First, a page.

The Vindication of Brooks Conrad

Nathaniel StoltzSenior Analyst IJuly 4, 2009

LAKE BUENA VISTA, FL - MARCH 01:  Brooks Conrad #68 of the Atlanta Braves makes a throw during a spring training game against the Philadelphia Phillies at Champion Stadium on March 1, 2009 in Lake Buena Vista, Florida.  (Photo by Sam Greenwood/Getty Images)

Yesterday night, I turned on the TV to watch The Late Late Show, only to find that it was starting 20 minutes late.

Just for this week, I think they should've renamed it The Late Late Late Show.

Anyway, I decided to pass the time by watching Baseball Tonight, which I don't normally watch because I can't stand the analysts. But it was something to do.

After about ten minutes, the Braves-Nationals highlights came on. I wasn't really paying attention; I was checking minor league scores on my computer.

I looked up to see a nice catch by Nyjer Morgan and an upper-deck homer by Adam Dunn, but didn't catch anything in between.

Then I heard "Now, to the seventh inning. Jesus Colome in to pitch for the Nationals..."

I looked up. I've always been a fan of Colome's. No real reason I guess—it's just cool when someone can throw 100 mph sidearm. Plus, the Rays are my second-favorite team, so I like a lot of guys who came up with them.

I hoped to hear that Colome did something good. Instead, I heard:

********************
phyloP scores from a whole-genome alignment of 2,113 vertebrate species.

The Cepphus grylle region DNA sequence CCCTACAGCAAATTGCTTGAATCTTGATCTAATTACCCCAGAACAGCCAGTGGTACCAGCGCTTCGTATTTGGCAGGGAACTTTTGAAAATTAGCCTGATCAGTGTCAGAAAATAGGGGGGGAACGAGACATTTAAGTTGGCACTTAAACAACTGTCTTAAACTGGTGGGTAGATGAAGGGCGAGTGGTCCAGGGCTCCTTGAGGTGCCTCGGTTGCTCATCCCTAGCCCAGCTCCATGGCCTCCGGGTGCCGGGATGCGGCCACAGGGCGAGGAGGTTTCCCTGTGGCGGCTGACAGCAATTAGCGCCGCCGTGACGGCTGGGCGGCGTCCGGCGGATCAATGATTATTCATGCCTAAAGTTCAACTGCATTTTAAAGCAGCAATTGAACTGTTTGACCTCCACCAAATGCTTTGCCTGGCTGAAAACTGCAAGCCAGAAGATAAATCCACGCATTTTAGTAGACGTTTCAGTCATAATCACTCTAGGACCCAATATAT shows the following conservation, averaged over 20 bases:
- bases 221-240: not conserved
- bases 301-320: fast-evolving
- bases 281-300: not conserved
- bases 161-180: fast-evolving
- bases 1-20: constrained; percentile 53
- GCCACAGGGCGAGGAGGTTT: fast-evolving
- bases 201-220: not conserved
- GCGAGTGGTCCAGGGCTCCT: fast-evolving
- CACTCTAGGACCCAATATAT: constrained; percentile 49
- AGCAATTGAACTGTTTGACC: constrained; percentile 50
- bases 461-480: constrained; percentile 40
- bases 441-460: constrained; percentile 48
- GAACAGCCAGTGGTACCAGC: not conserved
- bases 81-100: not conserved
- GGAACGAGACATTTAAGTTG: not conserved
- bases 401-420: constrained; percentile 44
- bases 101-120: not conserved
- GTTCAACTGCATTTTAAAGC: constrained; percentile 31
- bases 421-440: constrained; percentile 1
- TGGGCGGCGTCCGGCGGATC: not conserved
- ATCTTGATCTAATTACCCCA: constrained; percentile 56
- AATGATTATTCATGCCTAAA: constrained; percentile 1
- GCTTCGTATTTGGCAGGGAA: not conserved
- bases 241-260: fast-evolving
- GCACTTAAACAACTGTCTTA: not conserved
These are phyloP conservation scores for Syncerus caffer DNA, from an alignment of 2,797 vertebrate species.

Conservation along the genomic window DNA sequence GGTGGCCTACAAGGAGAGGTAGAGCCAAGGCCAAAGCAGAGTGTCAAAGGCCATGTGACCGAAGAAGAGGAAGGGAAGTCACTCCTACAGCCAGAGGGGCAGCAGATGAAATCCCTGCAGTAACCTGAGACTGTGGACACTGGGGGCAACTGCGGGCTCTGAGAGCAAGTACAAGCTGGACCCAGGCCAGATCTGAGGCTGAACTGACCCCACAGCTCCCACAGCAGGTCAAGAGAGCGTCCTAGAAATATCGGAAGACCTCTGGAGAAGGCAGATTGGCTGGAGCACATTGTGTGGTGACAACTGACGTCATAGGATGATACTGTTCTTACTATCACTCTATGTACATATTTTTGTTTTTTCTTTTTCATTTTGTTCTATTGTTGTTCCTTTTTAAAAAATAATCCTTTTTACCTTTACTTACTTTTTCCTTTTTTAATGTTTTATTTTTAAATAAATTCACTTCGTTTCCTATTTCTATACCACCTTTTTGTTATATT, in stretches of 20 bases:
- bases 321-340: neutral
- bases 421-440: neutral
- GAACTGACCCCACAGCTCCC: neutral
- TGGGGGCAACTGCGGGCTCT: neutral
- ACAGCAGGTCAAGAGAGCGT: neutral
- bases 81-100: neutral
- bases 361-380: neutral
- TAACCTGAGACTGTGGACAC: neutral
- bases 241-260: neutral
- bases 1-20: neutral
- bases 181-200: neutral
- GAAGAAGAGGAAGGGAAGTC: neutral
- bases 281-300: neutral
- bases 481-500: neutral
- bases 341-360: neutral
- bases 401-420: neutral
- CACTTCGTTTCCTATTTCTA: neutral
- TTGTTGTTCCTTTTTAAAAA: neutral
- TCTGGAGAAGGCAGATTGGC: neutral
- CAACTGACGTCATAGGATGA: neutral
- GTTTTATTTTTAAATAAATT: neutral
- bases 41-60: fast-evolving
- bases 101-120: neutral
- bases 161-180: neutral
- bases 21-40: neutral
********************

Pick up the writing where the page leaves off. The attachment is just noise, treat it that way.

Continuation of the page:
"And this is Brooks...Conrad..."

Next thing I know, I'm watching Conrad line a 97-mph fastball from Colome into the bullpen in right field.

Upon seeing this, I let out a long "Ohhhhhhhhhhh!!!!!!!"

Ten seconds later, my mom called my cellphone from two floors away. Apparently I had been so loud, I had woken her up and she thought the house was being broken into.

My response was a rather sheepish, " second-favorite player hit a home run."

"Why are you making this noise! It's 12:45!"

"...You don't understand. Never mind."

I don't know how many of you were on Bleacher Report last April/May, when I first started writing here. If you're familiar with my work then, you probably know why I would do that.

If you don't, let's get you caught up on why I was so excited.

Brooks Conrad is a second baseman who was drafted way back in 2001. An eighth-round pick of the Astros, the gritty switch-hitter had an excellent college career at Arizona State.

Conrad's advanced skillset is the sort that typically allows a player to move quickly through the low minors.

However, while he hit well in the low minors, the Astros made him spend two and a half years just to get through High-A. He didn't even make it to Double-A until 2004, despite putting up consistent .280/.370/.460-ish numbers, excellent for a second baseman.